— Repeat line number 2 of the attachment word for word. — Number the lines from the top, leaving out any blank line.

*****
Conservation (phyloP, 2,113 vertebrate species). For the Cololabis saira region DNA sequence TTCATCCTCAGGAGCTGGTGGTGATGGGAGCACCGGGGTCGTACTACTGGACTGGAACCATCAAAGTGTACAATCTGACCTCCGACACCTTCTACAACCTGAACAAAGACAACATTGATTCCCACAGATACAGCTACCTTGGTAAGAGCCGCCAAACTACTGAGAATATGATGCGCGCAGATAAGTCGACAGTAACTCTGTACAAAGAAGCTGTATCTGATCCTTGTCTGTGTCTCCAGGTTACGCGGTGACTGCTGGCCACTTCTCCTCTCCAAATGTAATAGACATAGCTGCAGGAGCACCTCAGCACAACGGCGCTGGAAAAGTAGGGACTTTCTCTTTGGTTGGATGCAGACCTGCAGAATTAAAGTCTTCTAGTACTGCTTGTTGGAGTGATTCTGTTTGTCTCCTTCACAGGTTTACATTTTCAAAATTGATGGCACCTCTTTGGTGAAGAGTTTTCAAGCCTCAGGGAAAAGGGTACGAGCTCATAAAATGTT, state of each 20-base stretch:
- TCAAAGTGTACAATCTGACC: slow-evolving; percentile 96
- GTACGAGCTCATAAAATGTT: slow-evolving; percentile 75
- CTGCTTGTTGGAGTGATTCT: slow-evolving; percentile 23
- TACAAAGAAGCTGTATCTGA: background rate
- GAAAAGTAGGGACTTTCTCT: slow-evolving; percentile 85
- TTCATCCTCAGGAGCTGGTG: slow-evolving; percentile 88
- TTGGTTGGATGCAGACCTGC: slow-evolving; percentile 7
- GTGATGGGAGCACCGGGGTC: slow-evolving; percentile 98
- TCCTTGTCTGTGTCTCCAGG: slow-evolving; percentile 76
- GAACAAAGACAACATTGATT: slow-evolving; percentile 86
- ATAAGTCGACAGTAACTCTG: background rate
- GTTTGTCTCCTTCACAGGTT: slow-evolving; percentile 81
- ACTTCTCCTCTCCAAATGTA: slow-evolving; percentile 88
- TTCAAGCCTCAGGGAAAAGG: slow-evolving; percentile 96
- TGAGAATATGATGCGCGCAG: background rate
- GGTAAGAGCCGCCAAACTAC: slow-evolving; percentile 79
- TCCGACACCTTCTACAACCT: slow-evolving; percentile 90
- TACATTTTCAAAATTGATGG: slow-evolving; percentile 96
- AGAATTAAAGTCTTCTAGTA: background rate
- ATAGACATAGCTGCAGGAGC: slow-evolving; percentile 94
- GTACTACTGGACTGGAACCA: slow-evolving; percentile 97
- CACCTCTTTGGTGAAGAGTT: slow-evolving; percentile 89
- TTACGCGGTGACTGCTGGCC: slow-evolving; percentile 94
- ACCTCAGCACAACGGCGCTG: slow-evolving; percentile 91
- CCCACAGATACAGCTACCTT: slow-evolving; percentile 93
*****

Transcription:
- TCAAAGTGTACAATCTGACC: slow-evolving; percentile 96